There is no doubt that the Garden Bridge is causing a lot of discussion across all the social media channels and in the press and that there are a lot of people who believe either that it is a wonderfull thing and equally many who disagree.
When I first heard about it I was thrilled too. Mooted as Londons' equivalent of New Yorks' High Line it sounded like a really innovative and exciting project that could change the way green space is used in London and be an example to other cities both in the UK and worldwide.
Cities are booming, and by 2050 it's estimated that 70% of the UK population will live in an urban area. All around the country cities are addressing how they will manage their green spaces. Visiting Sheffield recently I was lucky enough to visit 2 extraordinarily inspiring projects, The Green Estate and Heeley Park, both of which made me really think about how good design and support for areas that historically have struggled in various ways, is vital in the way we tranform inner city green spaces. These are projects that have changed lives and seen areas with historic problems change themselves through enterprise brought about through good use of the land. I myself am currently working on an inner city project in Bristols' Bearpit roundabout, which is a sunken space in the centre of the city that historically has problems with anti social behaviour, to green the space in a way that will bring an oasis of tranquility to an area that will also be a central hub with food businesses and a vibrant market as well as lots of thought provoking urban art, bringing an unloved and fairly frightening place back into a space that encourages it to be used by all.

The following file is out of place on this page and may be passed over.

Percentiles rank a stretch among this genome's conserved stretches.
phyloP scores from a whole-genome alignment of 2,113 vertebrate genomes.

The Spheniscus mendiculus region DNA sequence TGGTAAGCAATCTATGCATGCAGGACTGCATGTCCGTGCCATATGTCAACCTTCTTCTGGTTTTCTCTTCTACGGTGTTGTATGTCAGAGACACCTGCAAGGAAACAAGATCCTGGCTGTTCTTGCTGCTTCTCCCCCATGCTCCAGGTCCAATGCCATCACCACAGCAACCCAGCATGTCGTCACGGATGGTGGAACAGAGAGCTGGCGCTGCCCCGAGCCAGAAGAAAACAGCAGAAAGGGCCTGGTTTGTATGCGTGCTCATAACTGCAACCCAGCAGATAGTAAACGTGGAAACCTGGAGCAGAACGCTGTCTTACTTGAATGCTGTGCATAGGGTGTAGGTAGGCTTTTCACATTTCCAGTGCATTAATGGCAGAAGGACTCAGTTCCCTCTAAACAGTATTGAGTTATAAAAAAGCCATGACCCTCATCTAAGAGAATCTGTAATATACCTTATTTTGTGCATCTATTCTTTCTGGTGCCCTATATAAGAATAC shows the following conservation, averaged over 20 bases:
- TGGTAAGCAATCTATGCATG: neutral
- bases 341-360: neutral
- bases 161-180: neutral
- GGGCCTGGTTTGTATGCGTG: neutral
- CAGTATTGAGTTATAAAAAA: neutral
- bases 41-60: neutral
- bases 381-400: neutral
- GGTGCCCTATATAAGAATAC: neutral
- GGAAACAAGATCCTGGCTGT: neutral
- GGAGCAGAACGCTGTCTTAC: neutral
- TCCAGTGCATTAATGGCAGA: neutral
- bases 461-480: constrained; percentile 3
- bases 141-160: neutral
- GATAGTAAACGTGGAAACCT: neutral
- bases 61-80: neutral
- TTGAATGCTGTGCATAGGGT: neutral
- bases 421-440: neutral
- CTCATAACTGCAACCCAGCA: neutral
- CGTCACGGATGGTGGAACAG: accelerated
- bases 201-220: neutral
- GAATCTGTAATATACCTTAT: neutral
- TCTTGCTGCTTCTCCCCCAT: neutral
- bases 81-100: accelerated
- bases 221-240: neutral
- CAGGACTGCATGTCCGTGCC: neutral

These examples, and there are many more, of cutting edge design mixed with the importance of social outcomes are vital if we are to see our cities prosper and the citizens living in them lead healthy lives. Green space is vital for all and it is those that are most vulnerable and for whom getting out into anything that is at all nature like, who often find accessing it the most difficult. For horticulture within cities to be taken seriously, and city councils to see the importance of this in areas of socio economic deprivation and indeed invest in it, any project taking place in the public sphere must have some need for a good social outcome, and for it to effect positive change within the community it is being placed.
At this point I also think it's worth talking a little about New Yorks' High Line, which began as a project that came about through a group of people, now The Friends of the High Line, coming together and finding the space, getting the necessary permissions and bringing the project to fruition. The friends of the High Line are still very much involved in the project and it's worth looking at their website to seee the story of the project as well as the history of the space itself. Their website can be found at www.thehighline.org.